In the Climate Change policy there lacks a simple framework to assess the policy. There is a large consensus of scientists telling us that a large rise in global temperature will occur, and that the only policy in offer is to constrain the growth in greenhouse gas emissions globally. Presented below is a simple graphical model to encapsulate the central policy arguments of the UNIPCC and the 2006 Stern Review. That is, there are policies that can be implemented that though costly, will be an order of magnitude less than the disastrous consequences of letting global temperatures rise unchecked. These consequences will not only affect the human race and for the rest of the planet. Use of this model allows analysis of the relative importance of various issues in devising policy and implementing global policies needed to achieve the consensus objectives.
The starting point for the analysis is to assume that two propositions are correct. First, that if we do nothing in two centuries global average temperatures will be at 5-10oC warmer than at present. Second, that there exists in theory a set of policies that will comfortably constrain CO2 emissions to prevent the atmospheric CO2 levels going above 600ppm and thus preventing global temperatures rising more than 2oC above current levels. I also start from a moral basis for policy that few will disagree with. Political action should only be taken if there is a reasonable expectation that the resulting outcome be a better situation than if no action was taken at all. The treatment, if not a full cure, should at least be expected to leave the patient in a better condition than without treatment. This, I would claim, is an absolute minimum requirement for action, as it can still leave moral dilemmas. For instance, if the policies cause the deaths of a million people, but prevents a 10% chance of 11 million people dying, then it is justified on this rule.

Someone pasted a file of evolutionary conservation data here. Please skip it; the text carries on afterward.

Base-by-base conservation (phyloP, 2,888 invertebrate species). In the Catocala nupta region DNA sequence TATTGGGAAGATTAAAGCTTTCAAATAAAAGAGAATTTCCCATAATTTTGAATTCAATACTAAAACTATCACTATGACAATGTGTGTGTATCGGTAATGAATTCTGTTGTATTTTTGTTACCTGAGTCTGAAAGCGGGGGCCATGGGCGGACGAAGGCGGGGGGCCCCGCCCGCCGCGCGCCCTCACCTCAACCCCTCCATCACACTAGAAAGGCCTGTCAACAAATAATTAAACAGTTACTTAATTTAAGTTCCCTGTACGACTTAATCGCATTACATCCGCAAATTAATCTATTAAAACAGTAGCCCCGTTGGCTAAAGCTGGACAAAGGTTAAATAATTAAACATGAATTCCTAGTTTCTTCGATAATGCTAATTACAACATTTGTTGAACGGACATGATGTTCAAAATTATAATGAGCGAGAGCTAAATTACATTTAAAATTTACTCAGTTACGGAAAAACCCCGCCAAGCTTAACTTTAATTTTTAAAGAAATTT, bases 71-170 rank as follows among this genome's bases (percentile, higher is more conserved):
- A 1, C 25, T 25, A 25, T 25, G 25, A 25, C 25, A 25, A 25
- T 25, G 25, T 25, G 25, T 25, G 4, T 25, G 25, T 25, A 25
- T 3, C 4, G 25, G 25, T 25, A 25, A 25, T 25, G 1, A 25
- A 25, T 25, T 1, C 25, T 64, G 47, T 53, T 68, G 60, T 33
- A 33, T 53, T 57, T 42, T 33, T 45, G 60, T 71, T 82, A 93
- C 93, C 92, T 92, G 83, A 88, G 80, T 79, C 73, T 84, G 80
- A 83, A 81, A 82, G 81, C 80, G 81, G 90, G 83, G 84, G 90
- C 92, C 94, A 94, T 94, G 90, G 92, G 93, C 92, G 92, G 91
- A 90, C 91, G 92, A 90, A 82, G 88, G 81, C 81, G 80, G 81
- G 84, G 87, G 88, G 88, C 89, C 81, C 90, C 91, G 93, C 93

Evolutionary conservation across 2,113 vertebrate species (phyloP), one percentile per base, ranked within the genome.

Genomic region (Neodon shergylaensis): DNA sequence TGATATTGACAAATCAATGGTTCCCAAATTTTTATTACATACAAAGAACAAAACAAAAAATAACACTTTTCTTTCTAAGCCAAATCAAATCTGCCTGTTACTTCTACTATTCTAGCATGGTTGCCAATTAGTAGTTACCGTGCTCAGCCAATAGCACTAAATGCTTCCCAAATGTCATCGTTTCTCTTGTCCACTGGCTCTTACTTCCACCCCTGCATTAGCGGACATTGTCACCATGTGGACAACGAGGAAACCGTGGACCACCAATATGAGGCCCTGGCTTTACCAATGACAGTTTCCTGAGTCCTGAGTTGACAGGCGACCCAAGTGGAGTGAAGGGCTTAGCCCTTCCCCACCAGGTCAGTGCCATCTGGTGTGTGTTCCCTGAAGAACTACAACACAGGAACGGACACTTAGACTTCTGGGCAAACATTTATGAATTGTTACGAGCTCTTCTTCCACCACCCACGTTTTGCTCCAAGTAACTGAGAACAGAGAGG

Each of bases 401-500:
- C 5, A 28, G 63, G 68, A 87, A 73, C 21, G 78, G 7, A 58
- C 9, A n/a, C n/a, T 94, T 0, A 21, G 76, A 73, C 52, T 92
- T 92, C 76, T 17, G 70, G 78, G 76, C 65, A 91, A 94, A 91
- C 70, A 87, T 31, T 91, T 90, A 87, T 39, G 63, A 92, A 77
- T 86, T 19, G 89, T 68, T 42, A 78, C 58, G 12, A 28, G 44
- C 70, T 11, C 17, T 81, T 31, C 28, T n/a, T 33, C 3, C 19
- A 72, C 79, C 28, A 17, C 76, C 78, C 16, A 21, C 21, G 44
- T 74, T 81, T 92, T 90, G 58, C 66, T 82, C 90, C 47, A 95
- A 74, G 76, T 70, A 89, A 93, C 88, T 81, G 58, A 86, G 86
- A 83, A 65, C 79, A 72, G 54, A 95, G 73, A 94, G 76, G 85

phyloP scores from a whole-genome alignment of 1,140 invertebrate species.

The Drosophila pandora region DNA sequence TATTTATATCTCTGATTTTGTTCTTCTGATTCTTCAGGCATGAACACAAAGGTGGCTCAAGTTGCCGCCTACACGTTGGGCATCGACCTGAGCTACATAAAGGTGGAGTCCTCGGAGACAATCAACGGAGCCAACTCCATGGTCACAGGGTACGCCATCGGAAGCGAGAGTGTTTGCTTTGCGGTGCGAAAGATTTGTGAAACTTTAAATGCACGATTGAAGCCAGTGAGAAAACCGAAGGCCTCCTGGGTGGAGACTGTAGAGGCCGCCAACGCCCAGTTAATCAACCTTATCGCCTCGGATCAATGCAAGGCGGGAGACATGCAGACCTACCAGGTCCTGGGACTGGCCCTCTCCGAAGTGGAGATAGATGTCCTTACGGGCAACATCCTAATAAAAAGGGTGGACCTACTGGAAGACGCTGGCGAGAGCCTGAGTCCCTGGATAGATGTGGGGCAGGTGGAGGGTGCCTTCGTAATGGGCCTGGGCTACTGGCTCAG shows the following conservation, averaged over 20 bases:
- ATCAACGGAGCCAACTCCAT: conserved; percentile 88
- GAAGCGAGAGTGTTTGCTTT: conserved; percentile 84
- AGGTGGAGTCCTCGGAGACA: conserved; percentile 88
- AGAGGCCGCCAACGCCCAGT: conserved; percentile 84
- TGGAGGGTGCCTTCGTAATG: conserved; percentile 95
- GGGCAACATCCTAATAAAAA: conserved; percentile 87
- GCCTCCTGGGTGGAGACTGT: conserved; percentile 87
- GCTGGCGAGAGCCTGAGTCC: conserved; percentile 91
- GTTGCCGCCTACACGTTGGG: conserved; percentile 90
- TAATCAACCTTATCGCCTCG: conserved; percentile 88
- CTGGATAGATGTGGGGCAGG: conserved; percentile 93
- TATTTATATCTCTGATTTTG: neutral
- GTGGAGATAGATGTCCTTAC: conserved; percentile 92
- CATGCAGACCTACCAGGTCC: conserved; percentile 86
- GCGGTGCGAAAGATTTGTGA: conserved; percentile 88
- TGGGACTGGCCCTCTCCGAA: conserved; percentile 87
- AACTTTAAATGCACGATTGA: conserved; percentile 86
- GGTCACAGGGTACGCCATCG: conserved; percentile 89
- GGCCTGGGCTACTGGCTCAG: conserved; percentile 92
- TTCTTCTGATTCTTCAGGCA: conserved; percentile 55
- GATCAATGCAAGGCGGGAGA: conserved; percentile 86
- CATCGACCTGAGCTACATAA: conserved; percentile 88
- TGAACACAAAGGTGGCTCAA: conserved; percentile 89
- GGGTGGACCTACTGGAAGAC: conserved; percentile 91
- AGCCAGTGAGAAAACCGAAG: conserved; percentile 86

There are four parts to this explanation, which I will divide into separate blog postings. Part one, below, develops a graph replicating the standard consensus argument of the overwhelming consensus case for action. Part two addresses the issues with policy, relating this through movements in the policy curve. Part three evaluates the impacts of that warming, showing how changing the analysis of risk and time can radically change our perception of the costs. Part four brings these together for an overall conclusion, with indications of areas for further research.